5 Essential Questions for Anyone Considering a Career Change

5 Essential Questions for Anyone Considering a Career ChangeWhat motivates someone to return to school or pursue a new career path? Is it the possibility for greater financial security or the opportunity to do something you truly love? Is it a chance to escape from an unfulfilling job or simply to find one that is more in line with your skills and interests? And of course, there is the well-worn notion that finding your passion should be central to anyone’s decision to go back to college. But is it, really?

A recent Fast Company article suggests that we might be asking the wrong questions when trying to decide on a new career path. It’s not that wondering, “What’s My Passion?” is a bad place to start the conversation. It’s that it may too often be where the conversation ends, which leaves a host of practical concerns on the table. As with every major decision, happiness should always be a major factor, but finding a career that contributes to your overall happiness can be complicated. As the article says, “You need to think more concretely about your motivations, needs, skills, and what you're willing to do—or give up—in order to find that great opportunity.”1 Below, we’ve tailored some of Fast Company’s tips for students who may be pondering the next step in their academic journey.

Finding Your Passion: 5 Practical Questions

In the article Alison Jones highlights five questions that could just lead to a more meaningful career choice.

  1. Why Do I Want to Follow My Passion?
    For many students, following your passions may seem like an obvious place to start because the focus is squarely on you and how you feel. However, Jones explains that people often correlate “going to work” with doing “what you love” because of friends, family or even career counselors who overemphasize the connection. People start to assume that a happy life requires a career that is perfectly in line with your passions, when in fact most people are plenty happy despite having jobs they aren’t necessarily passionate about.2 The article suggests having an honest conversation with yourself about why a new career path is important to you.
  2. Is Work Important To My Idea of a Good Life?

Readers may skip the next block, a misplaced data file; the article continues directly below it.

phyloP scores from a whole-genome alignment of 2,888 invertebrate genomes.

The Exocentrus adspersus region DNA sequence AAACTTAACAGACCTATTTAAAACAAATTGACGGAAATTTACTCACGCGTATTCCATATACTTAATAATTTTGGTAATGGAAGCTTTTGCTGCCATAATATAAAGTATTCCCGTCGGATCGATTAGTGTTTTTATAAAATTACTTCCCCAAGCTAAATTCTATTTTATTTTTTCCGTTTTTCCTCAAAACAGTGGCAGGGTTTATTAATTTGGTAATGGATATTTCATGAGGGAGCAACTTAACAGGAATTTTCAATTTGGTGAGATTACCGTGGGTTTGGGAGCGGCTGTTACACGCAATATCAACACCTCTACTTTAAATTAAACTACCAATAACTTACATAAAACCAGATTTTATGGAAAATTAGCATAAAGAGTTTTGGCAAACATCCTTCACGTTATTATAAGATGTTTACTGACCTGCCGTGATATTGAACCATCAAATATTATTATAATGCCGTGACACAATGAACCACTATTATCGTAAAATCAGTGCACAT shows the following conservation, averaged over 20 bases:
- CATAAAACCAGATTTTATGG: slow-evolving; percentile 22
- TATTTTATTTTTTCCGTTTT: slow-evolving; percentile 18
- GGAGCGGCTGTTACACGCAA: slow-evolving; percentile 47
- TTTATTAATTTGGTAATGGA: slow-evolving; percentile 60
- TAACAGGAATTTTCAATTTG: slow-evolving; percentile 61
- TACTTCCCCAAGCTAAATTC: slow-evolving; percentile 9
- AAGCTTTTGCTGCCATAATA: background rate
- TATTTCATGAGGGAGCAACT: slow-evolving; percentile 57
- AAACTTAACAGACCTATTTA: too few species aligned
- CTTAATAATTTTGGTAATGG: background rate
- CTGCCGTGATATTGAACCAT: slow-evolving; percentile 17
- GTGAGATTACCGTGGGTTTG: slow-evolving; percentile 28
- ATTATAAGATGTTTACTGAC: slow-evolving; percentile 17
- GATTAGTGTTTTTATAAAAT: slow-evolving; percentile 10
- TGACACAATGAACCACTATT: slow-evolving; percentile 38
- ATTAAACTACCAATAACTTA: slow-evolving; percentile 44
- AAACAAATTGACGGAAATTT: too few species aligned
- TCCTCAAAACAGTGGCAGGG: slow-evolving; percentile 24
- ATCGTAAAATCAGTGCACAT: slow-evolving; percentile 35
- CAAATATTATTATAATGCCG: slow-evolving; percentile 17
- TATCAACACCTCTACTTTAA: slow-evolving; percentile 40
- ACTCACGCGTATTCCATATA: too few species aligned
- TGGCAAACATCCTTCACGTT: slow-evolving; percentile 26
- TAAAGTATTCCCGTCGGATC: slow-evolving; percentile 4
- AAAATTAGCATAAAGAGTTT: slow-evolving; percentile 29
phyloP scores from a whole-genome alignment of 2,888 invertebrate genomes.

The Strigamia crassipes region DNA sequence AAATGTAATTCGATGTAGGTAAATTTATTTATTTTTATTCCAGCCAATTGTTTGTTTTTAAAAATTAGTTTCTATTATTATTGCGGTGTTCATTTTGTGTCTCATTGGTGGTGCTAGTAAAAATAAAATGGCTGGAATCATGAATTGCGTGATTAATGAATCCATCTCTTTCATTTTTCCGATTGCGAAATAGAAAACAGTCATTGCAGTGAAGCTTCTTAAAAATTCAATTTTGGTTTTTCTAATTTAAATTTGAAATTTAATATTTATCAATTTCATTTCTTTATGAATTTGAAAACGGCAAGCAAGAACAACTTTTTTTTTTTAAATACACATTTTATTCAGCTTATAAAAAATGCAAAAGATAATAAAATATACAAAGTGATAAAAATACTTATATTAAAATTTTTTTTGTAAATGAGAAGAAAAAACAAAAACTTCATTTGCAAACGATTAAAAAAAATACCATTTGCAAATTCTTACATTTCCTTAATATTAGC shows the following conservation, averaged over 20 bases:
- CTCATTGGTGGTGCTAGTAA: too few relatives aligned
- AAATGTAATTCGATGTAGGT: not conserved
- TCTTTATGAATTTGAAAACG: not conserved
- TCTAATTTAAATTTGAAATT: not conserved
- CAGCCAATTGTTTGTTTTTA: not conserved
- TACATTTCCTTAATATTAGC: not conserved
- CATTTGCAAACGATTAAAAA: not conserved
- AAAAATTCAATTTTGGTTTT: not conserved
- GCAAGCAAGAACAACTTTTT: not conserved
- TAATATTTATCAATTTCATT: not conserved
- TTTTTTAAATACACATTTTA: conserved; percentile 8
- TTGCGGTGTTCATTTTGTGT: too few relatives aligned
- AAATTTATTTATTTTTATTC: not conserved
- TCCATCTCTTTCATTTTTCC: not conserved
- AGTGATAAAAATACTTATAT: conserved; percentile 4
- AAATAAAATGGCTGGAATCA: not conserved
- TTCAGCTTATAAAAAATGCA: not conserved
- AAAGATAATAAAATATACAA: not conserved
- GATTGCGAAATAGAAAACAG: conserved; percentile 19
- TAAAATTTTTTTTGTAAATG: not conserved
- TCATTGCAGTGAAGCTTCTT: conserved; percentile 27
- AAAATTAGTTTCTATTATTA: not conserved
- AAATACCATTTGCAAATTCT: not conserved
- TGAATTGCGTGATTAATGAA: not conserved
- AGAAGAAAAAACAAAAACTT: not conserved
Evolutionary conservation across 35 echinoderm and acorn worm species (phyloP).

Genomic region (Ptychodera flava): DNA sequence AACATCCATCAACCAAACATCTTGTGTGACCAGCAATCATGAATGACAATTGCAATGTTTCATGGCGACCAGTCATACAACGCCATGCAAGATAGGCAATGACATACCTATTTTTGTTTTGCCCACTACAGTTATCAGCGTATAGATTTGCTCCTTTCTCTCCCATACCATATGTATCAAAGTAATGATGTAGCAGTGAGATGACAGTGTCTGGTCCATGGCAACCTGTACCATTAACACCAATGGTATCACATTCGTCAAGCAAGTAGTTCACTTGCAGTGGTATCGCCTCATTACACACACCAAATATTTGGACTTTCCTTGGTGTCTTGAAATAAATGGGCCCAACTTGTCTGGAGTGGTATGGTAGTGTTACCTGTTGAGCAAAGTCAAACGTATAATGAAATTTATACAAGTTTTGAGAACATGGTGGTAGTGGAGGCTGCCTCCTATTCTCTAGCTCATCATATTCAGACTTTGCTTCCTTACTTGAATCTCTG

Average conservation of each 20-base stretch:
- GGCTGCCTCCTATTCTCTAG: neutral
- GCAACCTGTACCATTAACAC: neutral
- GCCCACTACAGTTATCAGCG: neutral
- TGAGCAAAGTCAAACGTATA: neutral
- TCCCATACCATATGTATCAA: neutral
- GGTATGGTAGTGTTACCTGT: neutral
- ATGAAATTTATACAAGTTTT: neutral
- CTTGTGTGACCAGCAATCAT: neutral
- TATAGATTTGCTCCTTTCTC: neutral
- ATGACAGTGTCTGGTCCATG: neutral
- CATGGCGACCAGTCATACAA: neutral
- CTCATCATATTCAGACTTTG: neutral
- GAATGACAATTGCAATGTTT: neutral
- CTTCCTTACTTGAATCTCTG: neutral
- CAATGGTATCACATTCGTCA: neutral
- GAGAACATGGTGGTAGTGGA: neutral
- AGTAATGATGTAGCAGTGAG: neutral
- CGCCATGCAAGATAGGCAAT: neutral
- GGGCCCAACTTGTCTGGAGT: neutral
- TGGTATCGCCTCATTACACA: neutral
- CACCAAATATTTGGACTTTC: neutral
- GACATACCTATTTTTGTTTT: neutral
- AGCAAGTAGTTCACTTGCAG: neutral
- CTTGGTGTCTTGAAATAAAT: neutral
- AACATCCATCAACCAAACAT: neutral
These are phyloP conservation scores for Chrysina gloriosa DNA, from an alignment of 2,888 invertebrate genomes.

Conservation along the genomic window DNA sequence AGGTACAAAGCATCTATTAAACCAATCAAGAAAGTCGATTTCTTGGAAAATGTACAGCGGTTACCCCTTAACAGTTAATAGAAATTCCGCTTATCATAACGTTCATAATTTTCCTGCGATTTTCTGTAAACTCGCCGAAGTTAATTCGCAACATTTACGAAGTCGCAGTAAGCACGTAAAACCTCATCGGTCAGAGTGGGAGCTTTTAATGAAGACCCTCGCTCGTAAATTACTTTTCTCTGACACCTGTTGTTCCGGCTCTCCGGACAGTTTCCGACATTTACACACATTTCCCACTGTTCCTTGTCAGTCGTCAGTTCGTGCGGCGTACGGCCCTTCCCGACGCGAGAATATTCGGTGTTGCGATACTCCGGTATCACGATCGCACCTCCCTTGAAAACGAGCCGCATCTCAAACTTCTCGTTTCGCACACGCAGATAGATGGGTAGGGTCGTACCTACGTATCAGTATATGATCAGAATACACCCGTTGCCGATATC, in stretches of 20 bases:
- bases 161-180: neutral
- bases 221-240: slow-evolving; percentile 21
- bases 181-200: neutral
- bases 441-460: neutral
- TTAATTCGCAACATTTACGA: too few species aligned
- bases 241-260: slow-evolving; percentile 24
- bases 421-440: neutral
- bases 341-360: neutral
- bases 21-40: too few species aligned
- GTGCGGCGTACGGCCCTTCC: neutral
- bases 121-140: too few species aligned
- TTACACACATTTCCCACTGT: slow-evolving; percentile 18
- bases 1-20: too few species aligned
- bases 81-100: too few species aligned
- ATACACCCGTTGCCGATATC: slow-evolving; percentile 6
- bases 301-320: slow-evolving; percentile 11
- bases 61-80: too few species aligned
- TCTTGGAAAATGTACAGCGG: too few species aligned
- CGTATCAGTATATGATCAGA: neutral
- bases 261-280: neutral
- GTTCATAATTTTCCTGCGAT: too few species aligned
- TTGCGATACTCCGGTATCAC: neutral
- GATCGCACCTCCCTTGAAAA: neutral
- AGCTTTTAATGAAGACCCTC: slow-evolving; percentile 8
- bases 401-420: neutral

Many people feel that they have to love their job in order to have a good life. However, the Fast Company article suggests that there can be a danger in wrapping your identity up too tightly with your job. Jones writes, “There's a continuum between loving your job and hating your job—between a job as an identity and fulfillment, and a job as drudgery.” Think about where you fall on that continuum. Whether you’re considering a career in nursing or criminal justice, your passion for helping others should be balanced with the practical realities that go along with any job, like shift schedules, opportunities for advancement and workplace culture. Ultimately, it’s these things that will add or detract from your day-to-day satisfaction.
  3. What Really Excites Me?
    Sometimes, focusing on what we enjoy can limit our job opportunities because we aren’t exactly sure how our interests relate to an actual career path. For example, it’s one thing to have a passion for computers, but you need to take the time to identify what it is, specifically, that you like about working with technology. Do you like to tinker with hardware, or are you interested in network security? Do you like to work alone or collaboratively? Make a list and then try to distill your likes and dislikes into a manageable, realistic view of the job market.
  4. What Am I Good At?
    Choosing a career path should have as much to do with developing skills as it does with your ideals and interests. Research has shown that people tend to be happier in their job when they are good at it. It’s not only fulfilling to show mastery for a skill, but that mastery actually makes your job easier. As Jones explains, “Figuring out the skills we want to use and develop and the work we'd like to do takes time and experimentation, but it's a far more practical way to get closer to what we actually want out of our jobs.” Our skill sets and passions often align, but by focusing on those skills that we can actually apply in the workplace, we improve our chances of success when the first day of work arrives.
  5. Am I Willing to Negotiate?
    Every career requires some amount of sacrifice, but you should know ahead of time what areas of your work life are negotiable and which aren’t. Are you willing to deal with a long commute for the opportunity to make more money? Or is making a little less worth the chance to be home 30 minutes early every day? A good place to start is to think about previous jobs and take inventory of those aspects that you liked and those you would like to improve. Did you have a flexible schedule but less than ideal pay? This might offer a few valuable hints about your priorities, and it might keep you from going down a certain career path for the wrong reasons.

Fast Company’s advice can be summed up in one sentence: If you want to find a fulfilling career, you have to start by being completely honest with yourself. You don’t want to make a serious decision simply to appease someone else’s idea of happiness, and you don’t want to start with unrealistic expectations about the day-to-day reality of going to work.

Looking for more helpful tips for pursuing new career and academic goals? Check out these five things you need before going back to school as an adult.

1Jones, A. (2015, November 11). 5 Career Questions To Ask Yourself Instead Of, "What's My Passion?" Retrieved February 08, 2016, from (Visited 3/14/16)
2State of the American Workplace. (n.d.). Retrieved February 08, 2016, from (Visited 3/14/16)
3Jones, A. (2015, November 11). 5 Career Questions To Ask Yourself Instead Of, "What's My Passion?" Retrieved February 08, 2016, from (Visited 3/14/16)